{[ promptMessage ]}

Bookmark it

{[ promptMessage ]}

# lec5 - Inference by Stochastic Simulation 0 Basic idea 3...

This preview shows pages 1–4. Sign up to view the full content.

This preview has intentionally blurred sections. Sign up to view the full version.

View Full Document

This preview has intentionally blurred sections. Sign up to view the full version.

View Full Document
This is the end of the preview. Sign up to access the rest of the document.

Unformatted text preview: Inference by Stochastic Simulation 0 Basic idea: 3 Draw N samples from a sampling distribution 0 Compute an approximate posterior probability P CSci 5512: Artificial Intelligence II o Show this converges to the true probability P 0 Sampling approaches: Instructor: Arindam Banerjee Sampling from an empty network Rejection sampling Likelihood weighting Markov chain Monte Carlo (MCMC) February 1, 2012 Instructor: Arindam Banerjee Instructor: Arindam Banerjee — Bayesian Networks with Loops Sampling from an empty network 0 Consider a Bayesian Network P(X1,...,X,,) o The joint distribution factorizes as n P(X1, . . . ,X,,) = H P(X,-|Parents(X,-)) i=1 o Fori=l,...,n 0 Assume Parents(Xi) have been instantiated . . . . D |,-f|| ' PX,-P X,- o A direct application of sum-product can be problematic O raw 3 sampe X o owmg I I arents( )) 0 Can be converted to a junction tree, size can be exponential . (X1 X") forms a sample from the Bayesian Network ,..., 0 Focus on approximate inference techniques: 0 Stochastic inference, based on sampling :- Deterministic inference, based on approximations Instructor: Arindam Banerjee Instructor: Arindam Banerjee o [5(X|e) estimates from samples agreeing with e o Draw sample x from the Bayesian network a If x is consistent with e, increment N(x) 0 Obtain P(X|e) by normalization 0 Example o Estimate P(Rain|5prinkler = true) using 100 samples a 27 samples have Sprinkler = true 0 Of these, 8 have Rain = true and 19 have Rain = false 8 FA’(Rain = true|\$prinkler = true) = E T .10 F .50 Instructor: Arindam Banerjee Instructor: Arindam Banerjee — Sampling from an Empty Network (Contd.) Analysis of Rejection Sampling 0 Probability of generating (x1, . . . ,x,,) = P(x1, . . . ,x,,) 9 Sampling following true prior probability 0 How to estimate P(x1,. ..,x,,) from samples? 0 Rejection sampling estimates N(X, e) and N(e) 0 Let N(x1 ...x,,) = # samples of (x1, . . . ,x,,) o The conditional probability estimate 0 Then A N X P X A P(X|e) = aN(X, e) = m g = P(X|e) lim P(x1,...,xn) = lim N(x1,...,x,,)/N (e) (e) N—)oo N—)oo P x1 x . . . . ( ’ ’ ") o Obtains consnstent posterior estimates 0 P(e) drops off exponentially with number of evidence variables 0 Estimates derived from samples are consistent 0 What if P(e) is very small A 0 Need large number of samples to get reliable estimates P(X1,...,Xn) % P(X1,...,Xn) Instructor: Arindam Banerjee Instructor: Arindam Banerjee Likelihood Weighting Likelihood Weighting Analysis 0 Sampling probability for non-evidence component 2 I S(z,e) = H P(z,-|Parents(Z,-)) 0 Main Idea i=1 0 EVICIEI'ICC variables, sample only non-evidence variables 0 Sample from evidence component e :- Weigh each sample by the likelihood of the evidence In w(z, e) = H P(e,-|Parent5(E,-)) i=1 oSetw=l. Fori=1ton o If X,- is a non—evidence variable, sample P(X,-|Parents(X,-)) . Weighted sampling probability iS o If X,- is an evidence variable E,-, w <— w x P(E,-|Parents(E,-)) S(z, e)w(z, e) I m H P(z,-|Parents(Z,-)) H P(e,-|Parents(E,-)) i—1 i=1 0 Then (X, w) forms a weighted sample _ P(z,e) o Likelihood weighting returns consistent estimates 0 Performance degrades with many evidence variables Instructor: Arindam Banerjee Instructor: Arindam Banerjee — Likelihood Weighting Example Approximate Inference using MCMC 0 Construct a Markov chain based on the Bayesian network T .10 F .50 0 “State” of network = current assignment to all variables T .80 F .20 0 Generate next state by sampling one variable given Markov blanket 0 Sample each variable in turn. keeping evidence fixed a More general sampling schedules are admissible w = 1.0 x 0.1 x 0.99 = 0.099 Instructor: Arindam Banerjee Instructor: Arindam Banerjee The Markov chain Markov Blanket Sampling With Sprinkler = true, WetGrass = true, there are four states: 0 Markov blanket of Cloudy is Sprinkler and Rain 0 Markov blanket of Rain is Cloudy, Sprinkler, and WetGrass . 0 Probability given the Markov blanket is calculated as W /, P(x,-|MB(X,-)) oc P(x,-|Parents(X,-)) H P(zJ-|Parents(ZJ-)) ZjEChi/dren(X,-) 0 Main computational problems a Difficult to tell if convergence has been achieved Wander about for a while, average what you see I I a Can be wasteful if Markov blanket IS large Instructor: Arindam Banerjee Instructor: Arindam Banerjee MCMC Example (Contd.) 0 Problem: Estimate P(Rain|\$prinkler = true, WetGrass = true) 0 Sample Cloudy or Rain given its Markov blanket, repeat 0 Count number of times Rain is true and false in the samples 0 Example: Visit 100 states a 31 have Rain 2 true, 69 have Rain 2 false 31 P(Rain = true|\$prinkler = true, WetGrass = true) 2 m 0 Theorem: Markov chain approaches stationary distribution 0 Long-run fraction is proportional to posterior probability Instructor: Arindam Banerjee ...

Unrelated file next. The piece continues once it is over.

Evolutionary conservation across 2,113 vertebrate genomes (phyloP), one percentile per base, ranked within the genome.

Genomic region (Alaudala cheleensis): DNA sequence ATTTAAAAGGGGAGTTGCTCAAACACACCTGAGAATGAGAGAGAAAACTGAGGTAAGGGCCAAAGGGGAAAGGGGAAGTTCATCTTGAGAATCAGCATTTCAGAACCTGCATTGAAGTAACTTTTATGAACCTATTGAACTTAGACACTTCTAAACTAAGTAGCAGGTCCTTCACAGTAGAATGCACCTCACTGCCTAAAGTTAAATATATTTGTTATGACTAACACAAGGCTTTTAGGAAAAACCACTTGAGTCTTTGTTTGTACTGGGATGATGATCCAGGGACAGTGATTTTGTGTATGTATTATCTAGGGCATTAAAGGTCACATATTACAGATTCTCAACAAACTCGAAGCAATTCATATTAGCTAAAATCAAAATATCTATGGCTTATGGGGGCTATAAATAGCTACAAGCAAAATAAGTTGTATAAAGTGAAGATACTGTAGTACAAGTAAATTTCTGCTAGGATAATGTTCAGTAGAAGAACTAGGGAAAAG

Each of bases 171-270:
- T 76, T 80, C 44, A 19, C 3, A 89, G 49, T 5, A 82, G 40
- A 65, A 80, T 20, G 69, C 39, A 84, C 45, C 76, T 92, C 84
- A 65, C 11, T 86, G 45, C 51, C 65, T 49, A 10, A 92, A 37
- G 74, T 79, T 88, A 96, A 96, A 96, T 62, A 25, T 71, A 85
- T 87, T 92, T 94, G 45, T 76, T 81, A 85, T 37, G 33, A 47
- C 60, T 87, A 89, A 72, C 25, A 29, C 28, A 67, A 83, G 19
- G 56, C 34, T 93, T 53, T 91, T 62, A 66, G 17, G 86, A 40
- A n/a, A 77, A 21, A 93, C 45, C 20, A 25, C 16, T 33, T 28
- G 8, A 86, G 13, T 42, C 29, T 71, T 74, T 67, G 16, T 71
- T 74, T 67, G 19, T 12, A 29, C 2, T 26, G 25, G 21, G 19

View Full Document

{[ snackBarMessage ]}

### Page1 / 4

lec5 - Inference by Stochastic Simulation 0 Basic idea 3...

This preview shows document pages 1 - 4. Sign up to view the full document.

View Full Document
Ask a homework question - tutors are online